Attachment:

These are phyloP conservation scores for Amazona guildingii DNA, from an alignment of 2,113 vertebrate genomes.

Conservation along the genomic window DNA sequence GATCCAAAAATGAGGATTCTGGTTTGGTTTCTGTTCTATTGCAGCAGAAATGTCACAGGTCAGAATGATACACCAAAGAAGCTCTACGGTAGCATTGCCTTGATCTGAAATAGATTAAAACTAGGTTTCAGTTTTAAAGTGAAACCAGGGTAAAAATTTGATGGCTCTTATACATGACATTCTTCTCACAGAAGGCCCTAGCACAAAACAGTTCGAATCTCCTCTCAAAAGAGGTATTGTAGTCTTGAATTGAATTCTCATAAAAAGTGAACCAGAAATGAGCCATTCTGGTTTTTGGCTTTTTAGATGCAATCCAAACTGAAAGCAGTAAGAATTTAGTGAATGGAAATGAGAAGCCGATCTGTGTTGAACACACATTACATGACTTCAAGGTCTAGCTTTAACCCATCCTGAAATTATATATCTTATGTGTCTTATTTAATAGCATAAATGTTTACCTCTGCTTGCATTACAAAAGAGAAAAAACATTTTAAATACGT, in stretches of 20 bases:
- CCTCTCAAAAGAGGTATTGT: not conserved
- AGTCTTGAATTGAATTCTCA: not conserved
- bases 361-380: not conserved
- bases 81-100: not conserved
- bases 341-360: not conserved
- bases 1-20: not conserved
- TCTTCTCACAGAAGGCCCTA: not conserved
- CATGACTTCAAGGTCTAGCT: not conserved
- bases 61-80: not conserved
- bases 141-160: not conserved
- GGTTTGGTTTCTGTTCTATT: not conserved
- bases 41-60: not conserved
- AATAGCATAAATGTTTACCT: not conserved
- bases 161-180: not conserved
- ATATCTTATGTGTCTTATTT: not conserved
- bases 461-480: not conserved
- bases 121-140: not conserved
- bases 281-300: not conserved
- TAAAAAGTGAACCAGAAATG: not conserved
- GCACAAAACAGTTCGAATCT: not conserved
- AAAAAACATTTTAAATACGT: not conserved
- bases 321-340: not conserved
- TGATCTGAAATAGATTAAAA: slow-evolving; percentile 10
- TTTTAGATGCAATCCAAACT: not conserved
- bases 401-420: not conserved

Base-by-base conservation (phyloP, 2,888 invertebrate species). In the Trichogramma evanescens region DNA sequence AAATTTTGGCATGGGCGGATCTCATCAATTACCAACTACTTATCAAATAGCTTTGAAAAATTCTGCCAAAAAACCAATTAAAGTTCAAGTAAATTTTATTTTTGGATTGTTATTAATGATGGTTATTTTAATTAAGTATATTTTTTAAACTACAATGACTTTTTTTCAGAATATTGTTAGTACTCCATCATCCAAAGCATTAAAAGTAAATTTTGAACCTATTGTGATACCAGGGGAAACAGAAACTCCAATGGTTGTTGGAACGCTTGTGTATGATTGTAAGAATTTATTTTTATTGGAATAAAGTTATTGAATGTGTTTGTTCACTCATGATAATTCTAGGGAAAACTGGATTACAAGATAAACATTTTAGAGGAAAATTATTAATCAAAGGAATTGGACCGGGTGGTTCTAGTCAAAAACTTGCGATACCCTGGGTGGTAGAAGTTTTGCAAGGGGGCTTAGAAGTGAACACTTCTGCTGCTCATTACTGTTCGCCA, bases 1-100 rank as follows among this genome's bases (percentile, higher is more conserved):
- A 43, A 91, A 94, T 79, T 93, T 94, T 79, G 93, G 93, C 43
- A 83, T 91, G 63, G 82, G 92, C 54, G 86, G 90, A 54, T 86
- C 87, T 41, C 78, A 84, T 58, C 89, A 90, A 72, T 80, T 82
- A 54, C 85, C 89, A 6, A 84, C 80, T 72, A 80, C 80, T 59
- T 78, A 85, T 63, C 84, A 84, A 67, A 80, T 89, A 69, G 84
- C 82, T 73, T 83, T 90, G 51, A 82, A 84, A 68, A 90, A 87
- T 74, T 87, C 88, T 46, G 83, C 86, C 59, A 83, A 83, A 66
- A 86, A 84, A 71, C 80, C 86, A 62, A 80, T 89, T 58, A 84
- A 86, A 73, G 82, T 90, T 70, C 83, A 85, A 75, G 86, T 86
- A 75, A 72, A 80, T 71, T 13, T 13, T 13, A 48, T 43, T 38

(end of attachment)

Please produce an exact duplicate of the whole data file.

These are phyloP conservation scores for Amazona guildingii DNA, from an alignment of 2,113 vertebrate genomes.

Conservation along the genomic window DNA sequence GATCCAAAAATGAGGATTCTGGTTTGGTTTCTGTTCTATTGCAGCAGAAATGTCACAGGTCAGAATGATACACCAAAGAAGCTCTACGGTAGCATTGCCTTGATCTGAAATAGATTAAAACTAGGTTTCAGTTTTAAAGTGAAACCAGGGTAAAAATTTGATGGCTCTTATACATGACATTCTTCTCACAGAAGGCCCTAGCACAAAACAGTTCGAATCTCCTCTCAAAAGAGGTATTGTAGTCTTGAATTGAATTCTCATAAAAAGTGAACCAGAAATGAGCCATTCTGGTTTTTGGCTTTTTAGATGCAATCCAAACTGAAAGCAGTAAGAATTTAGTGAATGGAAATGAGAAGCCGATCTGTGTTGAACACACATTACATGACTTCAAGGTCTAGCTTTAACCCATCCTGAAATTATATATCTTATGTGTCTTATTTAATAGCATAAATGTTTACCTCTGCTTGCATTACAAAAGAGAAAAAACATTTTAAATACGT, in stretches of 20 bases:
- CCTCTCAAAAGAGGTATTGT: not conserved
- AGTCTTGAATTGAATTCTCA: not conserved
- bases 361-380: not conserved
- bases 81-100: not conserved
- bases 341-360: not conserved
- bases 1-20: not conserved
- TCTTCTCACAGAAGGCCCTA: not conserved
- CATGACTTCAAGGTCTAGCT: not conserved
- bases 61-80: not conserved
- bases 141-160: not conserved
- GGTTTGGTTTCTGTTCTATT: not conserved
- bases 41-60: not conserved
- AATAGCATAAATGTTTACCT: not conserved
- bases 161-180: not conserved
- ATATCTTATGTGTCTTATTT: not conserved
- bases 461-480: not conserved
- bases 121-140: not conserved
- bases 281-300: not conserved
- TAAAAAGTGAACCAGAAATG: not conserved
- GCACAAAACAGTTCGAATCT: not conserved
- AAAAAACATTTTAAATACGT: not conserved
- bases 321-340: not conserved
- TGATCTGAAATAGATTAAAA: slow-evolving; percentile 10
- TTTTAGATGCAATCCAAACT: not conserved
- bases 401-420: not conserved

Base-by-base conservation (phyloP, 2,888 invertebrate species). In the Trichogramma evanescens region DNA sequence AAATTTTGGCATGGGCGGATCTCATCAATTACCAACTACTTATCAAATAGCTTTGAAAAATTCTGCCAAAAAACCAATTAAAGTTCAAGTAAATTTTATTTTTGGATTGTTATTAATGATGGTTATTTTAATTAAGTATATTTTTTAAACTACAATGACTTTTTTTCAGAATATTGTTAGTACTCCATCATCCAAAGCATTAAAAGTAAATTTTGAACCTATTGTGATACCAGGGGAAACAGAAACTCCAATGGTTGTTGGAACGCTTGTGTATGATTGTAAGAATTTATTTTTATTGGAATAAAGTTATTGAATGTGTTTGTTCACTCATGATAATTCTAGGGAAAACTGGATTACAAGATAAACATTTTAGAGGAAAATTATTAATCAAAGGAATTGGACCGGGTGGTTCTAGTCAAAAACTTGCGATACCCTGGGTGGTAGAAGTTTTGCAAGGGGGCTTAGAAGTGAACACTTCTGCTGCTCATTACTGTTCGCCA, bases 1-100 rank as follows among this genome's bases (percentile, higher is more conserved):
- A 43, A 91, A 94, T 79, T 93, T 94, T 79, G 93, G 93, C 43
- A 83, T 91, G 63, G 82, G 92, C 54, G 86, G 90, A 54, T 86
- C 87, T 41, C 78, A 84, T 58, C 89, A 90, A 72, T 80, T 82
- A 54, C 85, C 89, A 6, A 84, C 80, T 72, A 80, C 80, T 59
- T 78, A 85, T 63, C 84, A 84, A 67, A 80, T 89, A 69, G 84
- C 82, T 73, T 83, T 90, G 51, A 82, A 84, A 68, A 90, A 87
- T 74, T 87, C 88, T 46, G 83, C 86, C 59, A 83, A 83, A 66
- A 86, A 84, A 71, C 80, C 86, A 62, A 80, T 89, T 58, A 84
- A 86, A 73, G 82, T 90, T 70, C 83, A 85, A 75, G 86, T 86
- A 75, A 72, A 80, T 71, T 13, T 13, T 13, A 48, T 43, T 38